It is predicted that by 2025, there will be 84 million smokers in Africa, an increase of 61.5% from 2000. The region's youth population is expected to double by 2050, making Africa an attractive destination for the tobacco industry. As the market expands, tobacco use will also become an increasingly serious economic burden for African countries. This includes the cost of treating tobacco-related illnesses and lost productivity due to premature illness and death, and local governments are bound to tighten and improve regulations in response. If tobacco companies want to enter the African market, supporting tobacco control policies and planning efforts, raising awareness of new tobacco control policies, generating returns on investment, and working closely with local regulators will be the prerequisites for establishing a local presence. .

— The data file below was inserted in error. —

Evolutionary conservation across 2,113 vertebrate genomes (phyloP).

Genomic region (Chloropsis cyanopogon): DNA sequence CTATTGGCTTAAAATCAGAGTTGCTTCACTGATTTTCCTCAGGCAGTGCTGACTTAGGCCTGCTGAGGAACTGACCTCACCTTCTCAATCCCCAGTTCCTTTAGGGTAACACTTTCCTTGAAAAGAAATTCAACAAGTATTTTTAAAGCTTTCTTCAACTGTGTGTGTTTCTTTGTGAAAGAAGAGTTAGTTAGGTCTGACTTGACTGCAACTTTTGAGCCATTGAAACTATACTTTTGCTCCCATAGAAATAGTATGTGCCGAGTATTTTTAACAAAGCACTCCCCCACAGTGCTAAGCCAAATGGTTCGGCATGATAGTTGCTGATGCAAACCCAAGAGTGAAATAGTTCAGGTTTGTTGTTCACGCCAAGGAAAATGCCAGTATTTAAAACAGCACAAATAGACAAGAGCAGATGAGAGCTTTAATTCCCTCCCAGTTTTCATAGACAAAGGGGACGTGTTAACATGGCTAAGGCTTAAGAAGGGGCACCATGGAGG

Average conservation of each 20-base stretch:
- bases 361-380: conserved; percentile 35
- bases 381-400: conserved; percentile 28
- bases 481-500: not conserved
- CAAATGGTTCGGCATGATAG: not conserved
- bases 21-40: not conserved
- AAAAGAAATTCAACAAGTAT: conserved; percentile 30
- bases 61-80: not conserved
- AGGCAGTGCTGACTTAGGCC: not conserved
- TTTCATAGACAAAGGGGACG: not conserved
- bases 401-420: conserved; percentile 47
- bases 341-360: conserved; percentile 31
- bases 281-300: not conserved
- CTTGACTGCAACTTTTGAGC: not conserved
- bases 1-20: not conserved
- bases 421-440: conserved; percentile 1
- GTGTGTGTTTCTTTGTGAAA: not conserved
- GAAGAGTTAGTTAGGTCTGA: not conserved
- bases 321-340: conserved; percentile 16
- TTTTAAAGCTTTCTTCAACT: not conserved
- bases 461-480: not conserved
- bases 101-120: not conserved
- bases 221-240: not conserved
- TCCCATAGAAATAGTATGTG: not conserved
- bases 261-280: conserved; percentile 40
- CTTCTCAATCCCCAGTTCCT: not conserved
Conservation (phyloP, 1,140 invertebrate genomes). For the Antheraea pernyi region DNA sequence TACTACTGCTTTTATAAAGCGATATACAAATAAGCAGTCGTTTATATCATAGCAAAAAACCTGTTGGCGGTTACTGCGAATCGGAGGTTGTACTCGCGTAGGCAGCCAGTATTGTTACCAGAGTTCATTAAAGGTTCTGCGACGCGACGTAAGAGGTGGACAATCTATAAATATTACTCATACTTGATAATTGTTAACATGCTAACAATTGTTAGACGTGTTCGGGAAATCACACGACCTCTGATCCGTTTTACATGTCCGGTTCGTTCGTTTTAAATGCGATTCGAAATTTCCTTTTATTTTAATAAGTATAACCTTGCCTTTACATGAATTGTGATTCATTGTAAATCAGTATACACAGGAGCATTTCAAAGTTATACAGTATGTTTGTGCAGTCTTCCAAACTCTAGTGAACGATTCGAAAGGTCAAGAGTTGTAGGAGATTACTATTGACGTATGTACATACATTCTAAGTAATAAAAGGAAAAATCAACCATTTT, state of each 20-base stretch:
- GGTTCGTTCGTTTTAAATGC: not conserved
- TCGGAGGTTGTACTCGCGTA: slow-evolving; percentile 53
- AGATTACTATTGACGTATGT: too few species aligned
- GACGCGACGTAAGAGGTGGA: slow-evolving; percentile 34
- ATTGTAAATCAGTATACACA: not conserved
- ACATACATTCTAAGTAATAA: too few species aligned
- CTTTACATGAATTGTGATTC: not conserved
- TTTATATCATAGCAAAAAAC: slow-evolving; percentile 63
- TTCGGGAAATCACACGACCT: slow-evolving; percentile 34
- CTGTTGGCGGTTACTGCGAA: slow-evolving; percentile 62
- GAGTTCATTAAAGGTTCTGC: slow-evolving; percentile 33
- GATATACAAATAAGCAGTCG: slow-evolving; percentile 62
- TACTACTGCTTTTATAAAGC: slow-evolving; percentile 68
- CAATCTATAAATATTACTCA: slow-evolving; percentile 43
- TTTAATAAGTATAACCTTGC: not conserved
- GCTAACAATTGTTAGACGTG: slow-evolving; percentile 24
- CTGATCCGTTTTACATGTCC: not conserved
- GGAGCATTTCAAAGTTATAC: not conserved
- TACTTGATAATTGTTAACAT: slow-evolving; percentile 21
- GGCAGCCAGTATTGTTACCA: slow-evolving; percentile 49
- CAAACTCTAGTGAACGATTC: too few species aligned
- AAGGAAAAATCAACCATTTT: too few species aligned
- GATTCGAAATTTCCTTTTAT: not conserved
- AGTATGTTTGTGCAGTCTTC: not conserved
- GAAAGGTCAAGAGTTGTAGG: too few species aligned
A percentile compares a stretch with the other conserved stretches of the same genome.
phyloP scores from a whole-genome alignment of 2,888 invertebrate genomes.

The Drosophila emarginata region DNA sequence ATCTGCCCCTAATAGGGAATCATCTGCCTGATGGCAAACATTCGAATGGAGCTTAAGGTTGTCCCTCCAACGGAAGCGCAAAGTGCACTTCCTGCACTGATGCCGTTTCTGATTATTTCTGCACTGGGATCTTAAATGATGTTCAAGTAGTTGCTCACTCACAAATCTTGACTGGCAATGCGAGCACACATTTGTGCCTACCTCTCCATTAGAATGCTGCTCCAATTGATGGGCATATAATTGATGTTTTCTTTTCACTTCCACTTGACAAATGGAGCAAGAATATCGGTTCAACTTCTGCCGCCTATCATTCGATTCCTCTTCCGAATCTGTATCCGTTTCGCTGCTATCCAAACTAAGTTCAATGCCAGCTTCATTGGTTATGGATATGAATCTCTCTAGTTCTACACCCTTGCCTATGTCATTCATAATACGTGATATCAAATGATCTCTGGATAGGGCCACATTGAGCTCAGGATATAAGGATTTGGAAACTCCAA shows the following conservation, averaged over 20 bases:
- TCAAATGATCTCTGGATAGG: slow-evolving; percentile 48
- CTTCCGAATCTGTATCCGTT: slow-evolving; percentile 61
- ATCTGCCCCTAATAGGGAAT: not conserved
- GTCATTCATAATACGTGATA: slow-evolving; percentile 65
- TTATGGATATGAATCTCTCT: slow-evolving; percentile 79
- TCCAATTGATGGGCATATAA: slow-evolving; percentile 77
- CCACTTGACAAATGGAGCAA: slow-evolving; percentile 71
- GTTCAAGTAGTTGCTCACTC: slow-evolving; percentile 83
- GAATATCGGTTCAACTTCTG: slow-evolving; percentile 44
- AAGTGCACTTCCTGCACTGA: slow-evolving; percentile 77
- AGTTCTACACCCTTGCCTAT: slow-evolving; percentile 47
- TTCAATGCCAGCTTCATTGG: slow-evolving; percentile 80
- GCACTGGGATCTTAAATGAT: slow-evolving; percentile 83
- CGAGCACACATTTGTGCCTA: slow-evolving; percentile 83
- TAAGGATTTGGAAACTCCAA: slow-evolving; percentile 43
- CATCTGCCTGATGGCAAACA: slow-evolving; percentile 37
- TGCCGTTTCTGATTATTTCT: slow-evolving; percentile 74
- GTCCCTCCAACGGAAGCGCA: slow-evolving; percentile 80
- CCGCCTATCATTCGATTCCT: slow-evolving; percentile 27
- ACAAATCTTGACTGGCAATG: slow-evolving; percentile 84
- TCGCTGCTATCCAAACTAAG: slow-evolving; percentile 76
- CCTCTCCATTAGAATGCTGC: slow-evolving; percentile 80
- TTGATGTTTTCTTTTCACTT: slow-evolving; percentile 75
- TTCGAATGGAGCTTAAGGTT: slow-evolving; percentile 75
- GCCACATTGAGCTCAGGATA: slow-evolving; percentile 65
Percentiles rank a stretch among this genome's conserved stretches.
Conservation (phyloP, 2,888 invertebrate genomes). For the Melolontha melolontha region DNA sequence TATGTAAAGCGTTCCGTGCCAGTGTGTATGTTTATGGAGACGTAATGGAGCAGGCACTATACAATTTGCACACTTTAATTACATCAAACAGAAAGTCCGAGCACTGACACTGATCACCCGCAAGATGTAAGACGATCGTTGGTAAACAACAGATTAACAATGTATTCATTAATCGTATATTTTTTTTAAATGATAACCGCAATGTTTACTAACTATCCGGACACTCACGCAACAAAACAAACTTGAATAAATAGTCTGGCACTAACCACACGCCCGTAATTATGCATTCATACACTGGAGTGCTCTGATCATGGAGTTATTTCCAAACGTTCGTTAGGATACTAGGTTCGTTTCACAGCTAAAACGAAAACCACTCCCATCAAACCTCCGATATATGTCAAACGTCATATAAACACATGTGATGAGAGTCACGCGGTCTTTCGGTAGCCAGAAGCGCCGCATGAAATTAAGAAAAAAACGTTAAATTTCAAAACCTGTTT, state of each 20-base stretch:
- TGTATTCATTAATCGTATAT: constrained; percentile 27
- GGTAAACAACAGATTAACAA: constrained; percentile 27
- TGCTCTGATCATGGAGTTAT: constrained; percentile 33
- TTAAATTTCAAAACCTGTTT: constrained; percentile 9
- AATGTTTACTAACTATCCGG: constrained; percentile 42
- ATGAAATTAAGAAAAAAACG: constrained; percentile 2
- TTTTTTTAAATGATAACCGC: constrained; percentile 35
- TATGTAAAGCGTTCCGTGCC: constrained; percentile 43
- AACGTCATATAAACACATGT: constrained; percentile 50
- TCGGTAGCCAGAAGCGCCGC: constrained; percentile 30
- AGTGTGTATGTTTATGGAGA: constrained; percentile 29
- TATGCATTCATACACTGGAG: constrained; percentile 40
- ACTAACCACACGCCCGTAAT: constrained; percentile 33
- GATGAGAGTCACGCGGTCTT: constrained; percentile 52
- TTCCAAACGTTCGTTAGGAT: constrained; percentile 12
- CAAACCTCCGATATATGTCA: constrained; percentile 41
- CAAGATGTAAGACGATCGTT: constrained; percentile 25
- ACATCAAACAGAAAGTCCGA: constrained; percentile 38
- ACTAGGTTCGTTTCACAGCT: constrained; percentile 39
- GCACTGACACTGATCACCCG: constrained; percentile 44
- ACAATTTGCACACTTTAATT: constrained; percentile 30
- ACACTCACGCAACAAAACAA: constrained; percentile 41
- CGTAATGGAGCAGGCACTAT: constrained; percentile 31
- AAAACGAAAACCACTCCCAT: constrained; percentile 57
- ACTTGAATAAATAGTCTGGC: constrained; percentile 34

Foreign companies as “foreigners”
When companies go overseas, their local performance needs to be coordinated with local regulatory authorities to the greatest extent. Once there is a disagreement with local compliance regulations, you need to act in accordance with the requirements of the other party. There are many cases of large companies violating local antitrust/competition regulations. Penalties of varying degrees, such as settlement funds and supervision periods, are imposed on the company individually or in combination and become part of the cost of operating in the local area. In addition to British American Tobacco, many international tobacco giants are also facing similar problems when entering the world market.